Images should be accurate, relevant and compelling. Your aim here is to show users why they should choose your app from the dozens or hundreds of alternatives, so do what you can to highlight the key benefits and USPs of your mobile app.
If you’re targeting multiple language locations with your app, make sure you also include localised images for each listing with UI elements featuring the native language of each audience.
You don’t want users in France seeing images of your app’s user interfaces in English.
App Previews / Promo Videos
Both the App Store and Google Play encourage you to include short videos showing what your app can do. Apple calls these App Reviews and Google calls them Promo Videos. Once again, the guidelines for these vary so make sure you’re familiar with the requirements before you create any footage.
Apple has particularly strict restrictions in place (a common theme on the App Store) and you’ll find an in-depth summary here.
Google gives you much more freedom with its Promo Videos, which are basically YouTube videos that you can embed in your listing. There are some guidelines you need to meet but these are mostly technical specification requirements, which you can read up on here.
Above all, you want to create a video that demonstrates the key benefits of your app and the positive experience users can expect when they download it.
If there’s anything more important than images and video previews, in terms of convincing people to download your app, it’s going to be user reviews. This is especially important on Google Play where the quality of mobile apps varies much more than on the App Store – the benefit of Apple’s strict review guidelines.
Google Play also has a much larger library of apps for users to explore and the positive reviews can be the crucial deciding factor.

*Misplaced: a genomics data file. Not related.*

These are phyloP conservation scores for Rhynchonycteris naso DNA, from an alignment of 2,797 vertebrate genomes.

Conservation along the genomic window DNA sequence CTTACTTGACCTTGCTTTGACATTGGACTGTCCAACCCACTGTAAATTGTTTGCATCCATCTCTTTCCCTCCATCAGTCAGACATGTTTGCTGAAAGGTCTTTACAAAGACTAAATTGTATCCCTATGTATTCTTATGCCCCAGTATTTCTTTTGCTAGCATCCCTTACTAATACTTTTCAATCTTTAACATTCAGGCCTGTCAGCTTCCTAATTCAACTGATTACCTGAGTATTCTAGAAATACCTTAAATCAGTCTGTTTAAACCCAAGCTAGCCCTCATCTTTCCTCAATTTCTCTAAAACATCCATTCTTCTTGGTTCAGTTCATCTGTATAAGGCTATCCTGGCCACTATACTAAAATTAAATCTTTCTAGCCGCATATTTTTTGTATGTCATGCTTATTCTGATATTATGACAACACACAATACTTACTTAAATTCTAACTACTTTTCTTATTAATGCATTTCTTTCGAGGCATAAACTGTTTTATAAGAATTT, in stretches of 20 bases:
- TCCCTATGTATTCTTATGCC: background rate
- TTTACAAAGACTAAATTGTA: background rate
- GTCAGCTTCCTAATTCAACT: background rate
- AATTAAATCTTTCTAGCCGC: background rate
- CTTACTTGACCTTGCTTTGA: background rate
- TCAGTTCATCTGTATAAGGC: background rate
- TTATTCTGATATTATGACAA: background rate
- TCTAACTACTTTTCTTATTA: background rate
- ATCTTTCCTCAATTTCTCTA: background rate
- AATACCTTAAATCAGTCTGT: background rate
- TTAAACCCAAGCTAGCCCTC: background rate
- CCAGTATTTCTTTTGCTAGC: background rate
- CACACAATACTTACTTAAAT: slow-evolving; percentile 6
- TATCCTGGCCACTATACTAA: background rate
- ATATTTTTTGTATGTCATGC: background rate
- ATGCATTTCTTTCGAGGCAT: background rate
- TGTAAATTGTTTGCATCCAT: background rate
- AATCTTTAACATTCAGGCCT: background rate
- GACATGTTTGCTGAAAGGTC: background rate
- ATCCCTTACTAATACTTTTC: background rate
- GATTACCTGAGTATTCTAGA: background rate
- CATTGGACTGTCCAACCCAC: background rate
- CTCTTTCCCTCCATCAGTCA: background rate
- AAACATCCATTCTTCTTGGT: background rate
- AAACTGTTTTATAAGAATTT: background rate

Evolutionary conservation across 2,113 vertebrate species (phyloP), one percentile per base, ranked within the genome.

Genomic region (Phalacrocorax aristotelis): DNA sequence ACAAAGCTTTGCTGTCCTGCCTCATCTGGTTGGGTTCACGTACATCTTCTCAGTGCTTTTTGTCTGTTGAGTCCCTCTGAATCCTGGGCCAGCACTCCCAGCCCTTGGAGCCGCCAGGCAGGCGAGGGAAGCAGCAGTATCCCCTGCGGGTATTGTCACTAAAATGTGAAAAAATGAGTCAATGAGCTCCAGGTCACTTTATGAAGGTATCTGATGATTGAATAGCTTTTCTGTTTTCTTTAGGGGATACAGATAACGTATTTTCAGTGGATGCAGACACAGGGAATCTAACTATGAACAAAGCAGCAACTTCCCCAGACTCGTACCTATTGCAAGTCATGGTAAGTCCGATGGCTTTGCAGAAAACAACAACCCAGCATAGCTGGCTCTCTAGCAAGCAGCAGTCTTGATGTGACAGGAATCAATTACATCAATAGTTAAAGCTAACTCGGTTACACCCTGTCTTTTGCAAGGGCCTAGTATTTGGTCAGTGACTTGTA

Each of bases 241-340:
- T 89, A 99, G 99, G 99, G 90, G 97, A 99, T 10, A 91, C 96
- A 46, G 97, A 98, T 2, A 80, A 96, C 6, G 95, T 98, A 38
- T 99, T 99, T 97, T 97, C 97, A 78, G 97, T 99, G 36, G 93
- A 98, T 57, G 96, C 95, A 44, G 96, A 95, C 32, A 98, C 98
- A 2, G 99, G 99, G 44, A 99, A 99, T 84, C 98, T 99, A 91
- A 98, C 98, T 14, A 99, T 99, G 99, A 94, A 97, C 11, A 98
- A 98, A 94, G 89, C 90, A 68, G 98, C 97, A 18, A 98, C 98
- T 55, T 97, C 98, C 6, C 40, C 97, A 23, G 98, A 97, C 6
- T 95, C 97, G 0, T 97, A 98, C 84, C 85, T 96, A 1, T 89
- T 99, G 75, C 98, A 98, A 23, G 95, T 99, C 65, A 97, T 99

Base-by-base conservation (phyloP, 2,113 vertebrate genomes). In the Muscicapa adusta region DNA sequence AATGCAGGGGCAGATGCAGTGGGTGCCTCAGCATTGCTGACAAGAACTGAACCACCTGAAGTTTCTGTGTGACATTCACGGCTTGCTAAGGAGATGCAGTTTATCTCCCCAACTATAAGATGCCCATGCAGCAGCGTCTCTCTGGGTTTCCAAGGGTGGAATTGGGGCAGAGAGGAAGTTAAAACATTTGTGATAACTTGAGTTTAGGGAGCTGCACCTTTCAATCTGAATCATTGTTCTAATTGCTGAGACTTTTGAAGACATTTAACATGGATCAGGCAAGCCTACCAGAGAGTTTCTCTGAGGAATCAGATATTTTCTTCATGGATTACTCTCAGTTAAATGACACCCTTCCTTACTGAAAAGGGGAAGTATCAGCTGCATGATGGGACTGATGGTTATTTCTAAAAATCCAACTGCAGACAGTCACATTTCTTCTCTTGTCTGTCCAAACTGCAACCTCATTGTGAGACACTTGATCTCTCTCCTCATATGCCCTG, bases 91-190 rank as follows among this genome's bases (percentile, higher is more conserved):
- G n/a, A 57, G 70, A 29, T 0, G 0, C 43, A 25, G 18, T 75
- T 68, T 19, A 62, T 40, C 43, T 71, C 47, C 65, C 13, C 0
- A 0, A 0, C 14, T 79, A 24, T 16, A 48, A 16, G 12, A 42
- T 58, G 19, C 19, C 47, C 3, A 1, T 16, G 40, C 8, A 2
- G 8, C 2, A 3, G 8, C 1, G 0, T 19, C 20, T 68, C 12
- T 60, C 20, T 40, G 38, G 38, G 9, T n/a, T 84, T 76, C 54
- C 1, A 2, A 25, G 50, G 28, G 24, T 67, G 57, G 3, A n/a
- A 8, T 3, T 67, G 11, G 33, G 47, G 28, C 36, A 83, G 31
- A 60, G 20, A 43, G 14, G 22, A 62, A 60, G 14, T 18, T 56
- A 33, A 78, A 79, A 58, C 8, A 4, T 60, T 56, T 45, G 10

Imagine users’ dismay when they see the review score for the new Starbucks UK app with its measly 1.8 out of 5 review score.
It only gets worse as users scroll down and see the feedback people are leaving for the replacement of one of the most successful mobile apps in history. Not to mention the fact that both Google Play and the App Store will recommend alternative options with better review scores.
Maybe this won’t be enough to convince die-hard Starbucks customers to switch brands, but few brands enjoy the same level of loyalty. For the vast majority of businesses with a mobile app, positive reviews have a major influence on CTRs and downloads – and they likely mean your app delivers an experience that will keep people using it happily after the initial download.
What are the ranking factors in major app stores?
Now that we’ve looked at the key aspects of your app listing that need to be optimised, let’s run through the key ranking factors for the App Store and Google Play. This is worth understanding because some listing features we’ve looked at have a direct impact on your ranking while others don’t – and there are some ranking factors we haven’t explored at all yet.